News

FWay house fire scene too dangerous for investigators

By ERICA HALL

Staff writer

The cause of a Sunday evening house fire in Federal Way will remain undetermined unless King County fire investigators decide to shore up the caving walls and collapsed floors of the 2,000-square-foot, two-story home in order to take a closer and safer look.

Federal Way Fire Department investigators won’t be going into the home, which is threatening to collapse from the damage caused by the blaze.

The family that rented the house, located down a 100-foot driveway in the 29400 block of 59th Avenue South, had recently moved to an apartment complex on Military Road South, Fire Department spokeswoman Debbie Goetz said.

No one was injured in the fire, though Goetz said the whereabouts of a pet dog and cat were unknown. Another cat was found.

The husband and wife apparently had been at the house during the day Sunday, but returned to their Military Road apartment about 5:30 p.m. Two hours later, a neighbor called 9-1-1 to report the house was on fire.

When firefighters arrived, there were flames coming from the side of the house and smoke billowing from the roof.

The house was too unstable to enter, so firefighters fought the fire defensively, keeping it contained to the house to prevent it from spreading to nearby trees or neighbors’ homes, officials said.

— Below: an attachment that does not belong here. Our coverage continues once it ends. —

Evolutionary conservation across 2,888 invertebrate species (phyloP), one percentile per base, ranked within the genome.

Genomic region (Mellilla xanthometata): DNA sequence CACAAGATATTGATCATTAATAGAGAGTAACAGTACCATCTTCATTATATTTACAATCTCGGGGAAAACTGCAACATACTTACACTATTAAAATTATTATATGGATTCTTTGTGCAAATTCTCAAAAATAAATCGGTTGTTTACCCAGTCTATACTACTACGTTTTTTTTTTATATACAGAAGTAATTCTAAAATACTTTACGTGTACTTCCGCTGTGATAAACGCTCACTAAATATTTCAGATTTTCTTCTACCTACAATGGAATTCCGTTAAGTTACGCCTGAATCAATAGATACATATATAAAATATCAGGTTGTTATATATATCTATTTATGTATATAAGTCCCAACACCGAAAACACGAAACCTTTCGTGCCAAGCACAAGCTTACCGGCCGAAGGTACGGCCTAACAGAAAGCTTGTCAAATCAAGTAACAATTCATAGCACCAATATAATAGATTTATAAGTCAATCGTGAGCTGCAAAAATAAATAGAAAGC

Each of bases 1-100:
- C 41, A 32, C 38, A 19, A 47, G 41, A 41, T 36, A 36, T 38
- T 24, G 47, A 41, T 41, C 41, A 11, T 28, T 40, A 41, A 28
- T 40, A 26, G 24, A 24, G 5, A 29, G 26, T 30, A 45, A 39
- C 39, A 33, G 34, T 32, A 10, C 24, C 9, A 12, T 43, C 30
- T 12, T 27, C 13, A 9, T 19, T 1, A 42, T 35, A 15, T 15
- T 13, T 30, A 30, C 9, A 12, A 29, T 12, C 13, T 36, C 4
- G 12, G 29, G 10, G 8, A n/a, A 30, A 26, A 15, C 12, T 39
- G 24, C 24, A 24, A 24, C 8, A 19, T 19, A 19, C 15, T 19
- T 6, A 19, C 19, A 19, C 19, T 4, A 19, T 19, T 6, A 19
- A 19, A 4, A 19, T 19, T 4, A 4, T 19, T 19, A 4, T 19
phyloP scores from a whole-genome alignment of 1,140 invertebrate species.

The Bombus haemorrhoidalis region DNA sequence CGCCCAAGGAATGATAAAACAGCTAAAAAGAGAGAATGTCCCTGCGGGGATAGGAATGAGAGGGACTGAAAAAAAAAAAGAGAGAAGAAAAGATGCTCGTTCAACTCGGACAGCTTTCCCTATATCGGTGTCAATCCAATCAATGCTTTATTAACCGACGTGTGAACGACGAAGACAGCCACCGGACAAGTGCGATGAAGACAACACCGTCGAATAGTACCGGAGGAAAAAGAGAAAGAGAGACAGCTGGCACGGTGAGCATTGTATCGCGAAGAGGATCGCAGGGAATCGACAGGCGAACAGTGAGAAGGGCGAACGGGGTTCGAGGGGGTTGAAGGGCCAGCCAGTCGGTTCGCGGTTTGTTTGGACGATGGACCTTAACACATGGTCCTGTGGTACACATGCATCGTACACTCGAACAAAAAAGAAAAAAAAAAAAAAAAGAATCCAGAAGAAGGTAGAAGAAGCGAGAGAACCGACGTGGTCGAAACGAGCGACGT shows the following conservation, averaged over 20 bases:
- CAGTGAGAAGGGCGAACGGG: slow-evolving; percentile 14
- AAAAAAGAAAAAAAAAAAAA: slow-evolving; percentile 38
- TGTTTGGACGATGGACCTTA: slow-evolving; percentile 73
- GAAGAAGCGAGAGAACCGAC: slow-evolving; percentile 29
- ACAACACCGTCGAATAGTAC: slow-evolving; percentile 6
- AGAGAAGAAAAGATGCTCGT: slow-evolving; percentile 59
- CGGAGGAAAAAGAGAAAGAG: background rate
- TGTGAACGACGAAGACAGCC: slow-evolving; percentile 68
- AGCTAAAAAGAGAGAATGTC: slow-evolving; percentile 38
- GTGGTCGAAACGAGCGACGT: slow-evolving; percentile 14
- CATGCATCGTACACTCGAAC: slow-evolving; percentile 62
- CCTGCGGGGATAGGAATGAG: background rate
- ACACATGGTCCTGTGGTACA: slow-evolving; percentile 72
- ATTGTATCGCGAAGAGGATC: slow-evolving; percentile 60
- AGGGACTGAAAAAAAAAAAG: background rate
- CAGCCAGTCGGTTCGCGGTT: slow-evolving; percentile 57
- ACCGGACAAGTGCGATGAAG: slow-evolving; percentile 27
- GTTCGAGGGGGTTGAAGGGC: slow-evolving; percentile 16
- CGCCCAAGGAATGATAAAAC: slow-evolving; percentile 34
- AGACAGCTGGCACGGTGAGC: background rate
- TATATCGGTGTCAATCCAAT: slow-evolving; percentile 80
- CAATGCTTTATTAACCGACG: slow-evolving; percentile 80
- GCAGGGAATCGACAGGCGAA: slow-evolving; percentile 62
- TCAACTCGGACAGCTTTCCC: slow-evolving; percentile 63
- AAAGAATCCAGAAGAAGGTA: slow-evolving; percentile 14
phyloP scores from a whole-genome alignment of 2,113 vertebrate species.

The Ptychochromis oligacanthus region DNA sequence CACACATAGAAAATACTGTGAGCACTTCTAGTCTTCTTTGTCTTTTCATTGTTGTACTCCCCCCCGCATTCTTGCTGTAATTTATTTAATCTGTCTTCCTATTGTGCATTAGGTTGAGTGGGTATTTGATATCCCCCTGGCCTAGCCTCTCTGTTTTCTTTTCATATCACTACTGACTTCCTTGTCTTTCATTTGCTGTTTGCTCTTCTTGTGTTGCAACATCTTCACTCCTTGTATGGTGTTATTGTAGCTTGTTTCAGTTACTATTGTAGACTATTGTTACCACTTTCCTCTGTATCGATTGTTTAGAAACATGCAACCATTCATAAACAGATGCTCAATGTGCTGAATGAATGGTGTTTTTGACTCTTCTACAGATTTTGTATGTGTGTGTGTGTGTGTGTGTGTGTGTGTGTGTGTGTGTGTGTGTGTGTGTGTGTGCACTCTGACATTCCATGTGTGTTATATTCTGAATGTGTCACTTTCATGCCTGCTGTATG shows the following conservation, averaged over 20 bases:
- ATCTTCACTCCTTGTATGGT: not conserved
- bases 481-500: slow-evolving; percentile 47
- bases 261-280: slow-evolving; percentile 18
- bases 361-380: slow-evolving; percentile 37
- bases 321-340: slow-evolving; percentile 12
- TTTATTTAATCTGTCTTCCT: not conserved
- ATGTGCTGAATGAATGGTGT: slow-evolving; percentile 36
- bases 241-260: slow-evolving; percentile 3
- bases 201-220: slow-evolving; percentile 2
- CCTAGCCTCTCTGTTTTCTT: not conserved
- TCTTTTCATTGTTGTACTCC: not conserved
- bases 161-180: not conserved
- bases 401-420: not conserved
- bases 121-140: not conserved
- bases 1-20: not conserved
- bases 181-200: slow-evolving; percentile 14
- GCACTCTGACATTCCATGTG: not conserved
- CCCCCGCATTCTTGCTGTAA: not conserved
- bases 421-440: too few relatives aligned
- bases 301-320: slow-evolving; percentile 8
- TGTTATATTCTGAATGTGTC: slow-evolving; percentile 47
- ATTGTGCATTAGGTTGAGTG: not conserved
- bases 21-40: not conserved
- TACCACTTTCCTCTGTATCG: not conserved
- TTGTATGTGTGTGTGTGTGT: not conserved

The fire appears to have started between the first and second floor of the house in the space between the garage ceiling and the floor above it, Goetz said. Flames ate away the exterior wood siding between the floors, exposing the charred construction that ultimately led to the ceiling’s collapse.

Rows of zig-zagged, wooden braces between the sheetrock ceiling of the garage and the wooden sub-floor above it created triangular pockets that ran the length of the house, allowing the fire to spread unchecked between the floors.

As the support braces burned, the second floor collapsed into the garage. The back wall of the house separated from the second-story deck, caving inward toward the garage. Heat and smoke charred the siding between the first and second floor on the exterior side of the house opposite where the fire started.

Firefighters kept the fire contained to the house, then kept watch over it during the night to make sure hot spots didn’t flare up again.

Windows shattered and everything in the house was charred and coated in a smokey residue — Goetz said fire investigators estimated a couple thousand dollars in damage to the contents — and the house itself, worth $148,000, was considered a total loss. No part of the house will be salvageable, she said.

Goetz wasn’t sure if the family had renters insurance, but said they had already moved most of their belongings to their new apartment.

The owner of the home recently moved to Arizona, Goetz said.

Staff writer Erica Hall: 925-5565, ehall@fedwaymirror.com

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